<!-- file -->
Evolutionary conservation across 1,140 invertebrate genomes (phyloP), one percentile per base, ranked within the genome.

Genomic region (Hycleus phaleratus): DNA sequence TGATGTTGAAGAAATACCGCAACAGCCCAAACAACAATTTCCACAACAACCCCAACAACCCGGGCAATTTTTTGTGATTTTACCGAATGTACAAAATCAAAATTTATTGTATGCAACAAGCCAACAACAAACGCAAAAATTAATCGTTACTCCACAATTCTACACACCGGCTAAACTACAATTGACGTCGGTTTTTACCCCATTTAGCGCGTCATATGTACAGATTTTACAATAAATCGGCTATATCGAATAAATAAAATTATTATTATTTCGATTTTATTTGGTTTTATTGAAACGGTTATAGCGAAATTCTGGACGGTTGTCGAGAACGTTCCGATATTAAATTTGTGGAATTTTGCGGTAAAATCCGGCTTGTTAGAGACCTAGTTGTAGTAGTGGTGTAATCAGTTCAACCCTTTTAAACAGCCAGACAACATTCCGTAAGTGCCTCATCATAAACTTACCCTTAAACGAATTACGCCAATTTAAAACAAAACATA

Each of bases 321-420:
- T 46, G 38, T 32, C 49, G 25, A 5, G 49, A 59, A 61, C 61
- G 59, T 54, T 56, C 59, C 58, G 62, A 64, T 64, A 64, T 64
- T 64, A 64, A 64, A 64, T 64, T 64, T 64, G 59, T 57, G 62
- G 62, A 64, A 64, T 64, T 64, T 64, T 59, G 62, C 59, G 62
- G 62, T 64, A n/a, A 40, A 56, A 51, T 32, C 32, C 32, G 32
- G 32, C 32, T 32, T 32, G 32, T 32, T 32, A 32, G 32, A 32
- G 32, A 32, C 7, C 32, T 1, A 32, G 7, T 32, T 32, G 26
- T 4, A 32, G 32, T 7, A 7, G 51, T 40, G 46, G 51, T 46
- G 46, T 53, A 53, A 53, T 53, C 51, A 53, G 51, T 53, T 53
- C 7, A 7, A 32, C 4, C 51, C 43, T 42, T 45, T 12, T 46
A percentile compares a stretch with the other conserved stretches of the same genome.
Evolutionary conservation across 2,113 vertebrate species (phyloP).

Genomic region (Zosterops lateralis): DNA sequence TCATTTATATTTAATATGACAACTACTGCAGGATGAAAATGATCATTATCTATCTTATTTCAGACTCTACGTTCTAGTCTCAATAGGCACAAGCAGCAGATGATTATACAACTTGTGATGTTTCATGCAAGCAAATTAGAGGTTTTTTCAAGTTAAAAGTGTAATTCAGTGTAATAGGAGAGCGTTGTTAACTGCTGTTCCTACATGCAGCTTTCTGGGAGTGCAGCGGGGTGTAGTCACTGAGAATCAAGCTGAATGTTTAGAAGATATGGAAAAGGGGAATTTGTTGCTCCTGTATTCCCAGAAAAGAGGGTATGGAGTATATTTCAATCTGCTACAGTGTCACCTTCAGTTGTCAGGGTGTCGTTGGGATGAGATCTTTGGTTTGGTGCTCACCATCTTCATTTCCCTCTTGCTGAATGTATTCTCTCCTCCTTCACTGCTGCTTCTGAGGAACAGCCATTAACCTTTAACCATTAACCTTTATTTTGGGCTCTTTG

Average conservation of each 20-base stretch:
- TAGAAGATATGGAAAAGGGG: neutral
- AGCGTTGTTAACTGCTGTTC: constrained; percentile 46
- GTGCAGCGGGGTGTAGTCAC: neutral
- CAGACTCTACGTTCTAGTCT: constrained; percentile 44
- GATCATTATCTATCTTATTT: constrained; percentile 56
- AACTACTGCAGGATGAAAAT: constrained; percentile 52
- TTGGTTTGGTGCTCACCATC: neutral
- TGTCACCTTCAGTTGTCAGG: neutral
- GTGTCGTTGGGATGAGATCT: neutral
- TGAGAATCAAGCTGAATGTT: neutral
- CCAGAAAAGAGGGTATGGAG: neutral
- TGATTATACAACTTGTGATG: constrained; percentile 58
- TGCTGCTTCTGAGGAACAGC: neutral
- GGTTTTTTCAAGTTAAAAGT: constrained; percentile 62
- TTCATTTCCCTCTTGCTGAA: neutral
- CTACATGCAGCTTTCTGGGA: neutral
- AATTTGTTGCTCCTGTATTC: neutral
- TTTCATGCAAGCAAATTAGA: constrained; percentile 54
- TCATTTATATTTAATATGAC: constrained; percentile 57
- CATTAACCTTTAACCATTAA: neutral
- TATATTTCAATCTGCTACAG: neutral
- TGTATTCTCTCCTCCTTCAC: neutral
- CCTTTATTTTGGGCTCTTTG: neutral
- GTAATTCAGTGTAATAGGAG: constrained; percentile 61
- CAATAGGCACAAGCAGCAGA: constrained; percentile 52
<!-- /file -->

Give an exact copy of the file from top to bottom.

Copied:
Evolutionary conservation across 1,140 invertebrate genomes (phyloP), one percentile per base, ranked within the genome.

Genomic region (Hycleus phaleratus): DNA sequence TGATGTTGAAGAAATACCGCAACAGCCCAAACAACAATTTCCACAACAACCCCAACAACCCGGGCAATTTTTTGTGATTTTACCGAATGTACAAAATCAAAATTTATTGTATGCAACAAGCCAACAACAAACGCAAAAATTAATCGTTACTCCACAATTCTACACACCGGCTAAACTACAATTGACGTCGGTTTTTACCCCATTTAGCGCGTCATATGTACAGATTTTACAATAAATCGGCTATATCGAATAAATAAAATTATTATTATTTCGATTTTATTTGGTTTTATTGAAACGGTTATAGCGAAATTCTGGACGGTTGTCGAGAACGTTCCGATATTAAATTTGTGGAATTTTGCGGTAAAATCCGGCTTGTTAGAGACCTAGTTGTAGTAGTGGTGTAATCAGTTCAACCCTTTTAAACAGCCAGACAACATTCCGTAAGTGCCTCATCATAAACTTACCCTTAAACGAATTACGCCAATTTAAAACAAAACATA

Each of bases 321-420:
- T 46, G 38, T 32, C 49, G 25, A 5, G 49, A 59, A 61, C 61
- G 59, T 54, T 56, C 59, C 58, G 62, A 64, T 64, A 64, T 64
- T 64, A 64, A 64, A 64, T 64, T 64, T 64, G 59, T 57, G 62
- G 62, A 64, A 64, T 64, T 64, T 64, T 59, G 62, C 59, G 62
- G 62, T 64, A n/a, A 40, A 56, A 51, T 32, C 32, C 32, G 32
- G 32, C 32, T 32, T 32, G 32, T 32, T 32, A 32, G 32, A 32
- G 32, A 32, C 7, C 32, T 1, A 32, G 7, T 32, T 32, G 26
- T 4, A 32, G 32, T 7, A 7, G 51, T 40, G 46, G 51, T 46
- G 46, T 53, A 53, A 53, T 53, C 51, A 53, G 51, T 53, T 53
- C 7, A 7, A 32, C 4, C 51, C 43, T 42, T 45, T 12, T 46
A percentile compares a stretch with the other conserved stretches of the same genome.
Evolutionary conservation across 2,113 vertebrate species (phyloP).

Genomic region (Zosterops lateralis): DNA sequence TCATTTATATTTAATATGACAACTACTGCAGGATGAAAATGATCATTATCTATCTTATTTCAGACTCTACGTTCTAGTCTCAATAGGCACAAGCAGCAGATGATTATACAACTTGTGATGTTTCATGCAAGCAAATTAGAGGTTTTTTCAAGTTAAAAGTGTAATTCAGTGTAATAGGAGAGCGTTGTTAACTGCTGTTCCTACATGCAGCTTTCTGGGAGTGCAGCGGGGTGTAGTCACTGAGAATCAAGCTGAATGTTTAGAAGATATGGAAAAGGGGAATTTGTTGCTCCTGTATTCCCAGAAAAGAGGGTATGGAGTATATTTCAATCTGCTACAGTGTCACCTTCAGTTGTCAGGGTGTCGTTGGGATGAGATCTTTGGTTTGGTGCTCACCATCTTCATTTCCCTCTTGCTGAATGTATTCTCTCCTCCTTCACTGCTGCTTCTGAGGAACAGCCATTAACCTTTAACCATTAACCTTTATTTTGGGCTCTTTG

Average conservation of each 20-base stretch:
- TAGAAGATATGGAAAAGGGG: neutral
- AGCGTTGTTAACTGCTGTTC: constrained; percentile 46
- GTGCAGCGGGGTGTAGTCAC: neutral
- CAGACTCTACGTTCTAGTCT: constrained; percentile 44
- GATCATTATCTATCTTATTT: constrained; percentile 56
- AACTACTGCAGGATGAAAAT: constrained; percentile 52
- TTGGTTTGGTGCTCACCATC: neutral
- TGTCACCTTCAGTTGTCAGG: neutral
- GTGTCGTTGGGATGAGATCT: neutral
- TGAGAATCAAGCTGAATGTT: neutral
- CCAGAAAAGAGGGTATGGAG: neutral
- TGATTATACAACTTGTGATG: constrained; percentile 58
- TGCTGCTTCTGAGGAACAGC: neutral
- GGTTTTTTCAAGTTAAAAGT: constrained; percentile 62
- TTCATTTCCCTCTTGCTGAA: neutral
- CTACATGCAGCTTTCTGGGA: neutral
- AATTTGTTGCTCCTGTATTC: neutral
- TTTCATGCAAGCAAATTAGA: constrained; percentile 54
- TCATTTATATTTAATATGAC: constrained; percentile 57
- CATTAACCTTTAACCATTAA: neutral
- TATATTTCAATCTGCTACAG: neutral
- TGTATTCTCTCCTCCTTCAC: neutral
- CCTTTATTTTGGGCTCTTTG: neutral
- GTAATTCAGTGTAATAGGAG: constrained; percentile 61
- CAATAGGCACAAGCAGCAGA: constrained; percentile 52